Using an engineered transthyretin monomer as a model system, we found that aggregation by transthyretin monomers occurs by a downhill polymerization mechanism; that is, every step along the amyloid formation pathway is favorable and fast relative to tetramer dissociation. Tetramer dissociation is therefore the rate-limiting step for transthyretin amyloid formation.

Because tetramer dissociation is the rate-limiting step, we proposed that it should be possible to treat transthyretin amyloid disease by stabilizing the transthyretin tetramer. This hypothesis is supported by the phenomenon of trans suppression, in which disease does not develop in heterozygotes who have both a disease-associated mutation and a trans suppressor mutation in their transthyretin. We showed that trans suppressor mutations inhibit amyloid formation by kinetically stabilizing (i.e., slowing the dissociation of) mixed transthyretin tetramers.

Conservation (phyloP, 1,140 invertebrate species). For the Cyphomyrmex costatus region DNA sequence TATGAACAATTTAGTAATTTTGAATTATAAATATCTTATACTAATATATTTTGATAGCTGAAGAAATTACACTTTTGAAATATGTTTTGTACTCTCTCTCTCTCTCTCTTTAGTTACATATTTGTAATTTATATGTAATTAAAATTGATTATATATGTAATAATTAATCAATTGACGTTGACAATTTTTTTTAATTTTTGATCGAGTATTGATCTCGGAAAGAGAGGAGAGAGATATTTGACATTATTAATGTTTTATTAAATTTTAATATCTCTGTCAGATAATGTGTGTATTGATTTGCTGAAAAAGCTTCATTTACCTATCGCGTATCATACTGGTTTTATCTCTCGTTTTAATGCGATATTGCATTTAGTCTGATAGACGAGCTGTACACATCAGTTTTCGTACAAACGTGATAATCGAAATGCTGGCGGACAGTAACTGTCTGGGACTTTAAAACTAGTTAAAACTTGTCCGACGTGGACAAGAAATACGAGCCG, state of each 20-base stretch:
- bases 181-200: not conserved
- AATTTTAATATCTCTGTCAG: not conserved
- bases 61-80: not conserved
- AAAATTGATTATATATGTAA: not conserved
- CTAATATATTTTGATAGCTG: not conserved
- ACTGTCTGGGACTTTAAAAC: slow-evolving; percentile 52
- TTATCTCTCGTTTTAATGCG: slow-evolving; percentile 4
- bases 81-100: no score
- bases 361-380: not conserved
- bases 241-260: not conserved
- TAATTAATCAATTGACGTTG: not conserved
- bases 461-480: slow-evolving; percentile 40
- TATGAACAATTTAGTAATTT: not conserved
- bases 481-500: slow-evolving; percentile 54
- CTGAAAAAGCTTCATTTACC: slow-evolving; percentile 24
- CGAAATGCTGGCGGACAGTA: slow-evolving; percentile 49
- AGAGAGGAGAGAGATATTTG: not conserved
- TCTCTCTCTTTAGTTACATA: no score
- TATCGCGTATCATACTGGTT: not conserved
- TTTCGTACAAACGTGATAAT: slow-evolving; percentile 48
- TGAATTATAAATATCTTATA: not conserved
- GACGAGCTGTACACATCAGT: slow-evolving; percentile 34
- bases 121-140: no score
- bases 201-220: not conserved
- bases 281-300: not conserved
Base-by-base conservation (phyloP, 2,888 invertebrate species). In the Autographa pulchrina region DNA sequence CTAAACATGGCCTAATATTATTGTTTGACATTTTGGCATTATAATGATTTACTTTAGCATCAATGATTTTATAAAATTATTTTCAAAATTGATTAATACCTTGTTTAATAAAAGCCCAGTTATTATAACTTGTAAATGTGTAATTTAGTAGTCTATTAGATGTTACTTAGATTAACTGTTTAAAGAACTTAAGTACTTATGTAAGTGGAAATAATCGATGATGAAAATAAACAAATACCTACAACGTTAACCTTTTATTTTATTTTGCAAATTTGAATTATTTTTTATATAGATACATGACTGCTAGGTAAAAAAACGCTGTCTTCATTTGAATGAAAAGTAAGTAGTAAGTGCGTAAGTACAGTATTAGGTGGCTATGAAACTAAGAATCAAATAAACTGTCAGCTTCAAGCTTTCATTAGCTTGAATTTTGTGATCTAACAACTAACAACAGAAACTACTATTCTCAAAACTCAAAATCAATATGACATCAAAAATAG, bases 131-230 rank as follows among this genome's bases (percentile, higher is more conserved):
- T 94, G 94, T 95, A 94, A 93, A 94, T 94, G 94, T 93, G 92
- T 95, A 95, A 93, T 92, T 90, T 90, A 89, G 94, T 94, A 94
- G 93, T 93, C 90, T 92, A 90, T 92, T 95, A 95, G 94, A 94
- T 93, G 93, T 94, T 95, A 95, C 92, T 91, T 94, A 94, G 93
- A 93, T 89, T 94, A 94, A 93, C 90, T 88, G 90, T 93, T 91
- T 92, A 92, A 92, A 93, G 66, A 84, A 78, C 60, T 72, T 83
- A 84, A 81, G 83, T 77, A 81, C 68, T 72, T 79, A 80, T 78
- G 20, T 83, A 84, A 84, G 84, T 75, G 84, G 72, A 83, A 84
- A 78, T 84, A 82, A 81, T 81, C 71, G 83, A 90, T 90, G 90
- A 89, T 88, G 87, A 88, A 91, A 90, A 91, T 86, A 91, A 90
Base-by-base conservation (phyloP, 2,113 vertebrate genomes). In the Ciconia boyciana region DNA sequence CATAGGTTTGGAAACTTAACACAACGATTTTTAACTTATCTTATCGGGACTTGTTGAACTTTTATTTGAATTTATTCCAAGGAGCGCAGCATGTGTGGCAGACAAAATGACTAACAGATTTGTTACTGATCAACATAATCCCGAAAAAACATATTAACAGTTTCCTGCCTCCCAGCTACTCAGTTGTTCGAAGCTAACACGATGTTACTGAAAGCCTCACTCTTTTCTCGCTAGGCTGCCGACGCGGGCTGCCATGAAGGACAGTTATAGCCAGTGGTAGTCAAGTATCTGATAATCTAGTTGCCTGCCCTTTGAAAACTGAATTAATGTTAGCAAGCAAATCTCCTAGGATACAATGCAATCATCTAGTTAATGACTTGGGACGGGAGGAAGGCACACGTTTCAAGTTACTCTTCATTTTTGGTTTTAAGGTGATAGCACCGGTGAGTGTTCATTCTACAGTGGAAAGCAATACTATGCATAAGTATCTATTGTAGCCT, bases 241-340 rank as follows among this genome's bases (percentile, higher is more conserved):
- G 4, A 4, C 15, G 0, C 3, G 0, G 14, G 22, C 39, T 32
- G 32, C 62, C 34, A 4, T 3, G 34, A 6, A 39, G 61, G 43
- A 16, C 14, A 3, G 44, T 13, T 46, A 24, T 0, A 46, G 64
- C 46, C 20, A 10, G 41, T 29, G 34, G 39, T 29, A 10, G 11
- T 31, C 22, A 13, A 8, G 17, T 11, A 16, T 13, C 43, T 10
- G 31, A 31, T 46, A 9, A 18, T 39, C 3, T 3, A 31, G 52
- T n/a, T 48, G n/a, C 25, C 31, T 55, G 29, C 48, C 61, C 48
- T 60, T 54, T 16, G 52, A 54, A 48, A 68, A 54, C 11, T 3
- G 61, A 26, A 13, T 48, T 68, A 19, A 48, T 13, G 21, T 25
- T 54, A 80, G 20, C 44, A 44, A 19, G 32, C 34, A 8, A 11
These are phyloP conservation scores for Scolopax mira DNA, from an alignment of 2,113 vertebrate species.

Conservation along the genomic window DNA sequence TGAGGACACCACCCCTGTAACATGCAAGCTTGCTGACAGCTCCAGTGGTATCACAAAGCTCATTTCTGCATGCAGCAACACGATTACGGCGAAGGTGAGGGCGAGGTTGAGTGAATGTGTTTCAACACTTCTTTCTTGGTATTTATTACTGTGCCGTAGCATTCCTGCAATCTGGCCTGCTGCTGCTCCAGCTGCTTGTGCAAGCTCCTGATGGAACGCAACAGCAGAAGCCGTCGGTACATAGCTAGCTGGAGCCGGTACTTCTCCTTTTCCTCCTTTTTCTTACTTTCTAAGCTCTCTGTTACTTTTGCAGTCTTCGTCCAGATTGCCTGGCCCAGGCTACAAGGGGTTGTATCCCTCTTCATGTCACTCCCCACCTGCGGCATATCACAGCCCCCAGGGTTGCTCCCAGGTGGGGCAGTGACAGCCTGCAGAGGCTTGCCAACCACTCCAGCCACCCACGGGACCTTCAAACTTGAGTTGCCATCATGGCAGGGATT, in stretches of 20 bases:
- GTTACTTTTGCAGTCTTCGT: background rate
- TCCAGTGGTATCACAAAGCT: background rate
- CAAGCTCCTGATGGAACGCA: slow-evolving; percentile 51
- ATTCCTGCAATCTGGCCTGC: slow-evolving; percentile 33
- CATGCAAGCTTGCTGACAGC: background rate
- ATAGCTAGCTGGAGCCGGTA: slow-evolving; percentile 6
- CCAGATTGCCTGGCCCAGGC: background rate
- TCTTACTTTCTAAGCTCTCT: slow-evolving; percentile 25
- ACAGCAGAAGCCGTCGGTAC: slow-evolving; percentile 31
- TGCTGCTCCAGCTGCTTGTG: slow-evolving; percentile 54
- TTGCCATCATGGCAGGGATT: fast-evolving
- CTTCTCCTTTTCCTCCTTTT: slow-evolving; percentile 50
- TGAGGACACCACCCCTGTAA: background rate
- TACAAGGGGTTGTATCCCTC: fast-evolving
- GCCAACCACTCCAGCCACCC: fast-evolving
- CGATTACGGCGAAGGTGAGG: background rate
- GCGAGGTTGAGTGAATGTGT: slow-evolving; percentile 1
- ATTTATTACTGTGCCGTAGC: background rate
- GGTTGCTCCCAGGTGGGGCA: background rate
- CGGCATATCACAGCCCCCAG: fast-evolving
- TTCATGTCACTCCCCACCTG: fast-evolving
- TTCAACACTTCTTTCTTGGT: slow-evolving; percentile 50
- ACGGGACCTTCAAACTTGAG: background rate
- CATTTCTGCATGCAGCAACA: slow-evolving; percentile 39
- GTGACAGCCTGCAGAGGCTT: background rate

Similarly, we showed that binding of small molecules in the thyroxine-binding sites of transthyretin inhibits amyloid formation in vitro by stabilizing the native tetramer, thus increasing the energetic barrier for, and slowing, tetramer dissociation. We identified many small-molecule inhibitors of transthyretin amyloid formation, including diflunisal, a drug approved by the Food and Drug Administration. In collaboration with J. Buxbaum, Department of Molecular and Experimental Medicine, we are testing diflunisal and other compounds in mouse models and in human clinical trials as treatments for transthyretin amyloid disease.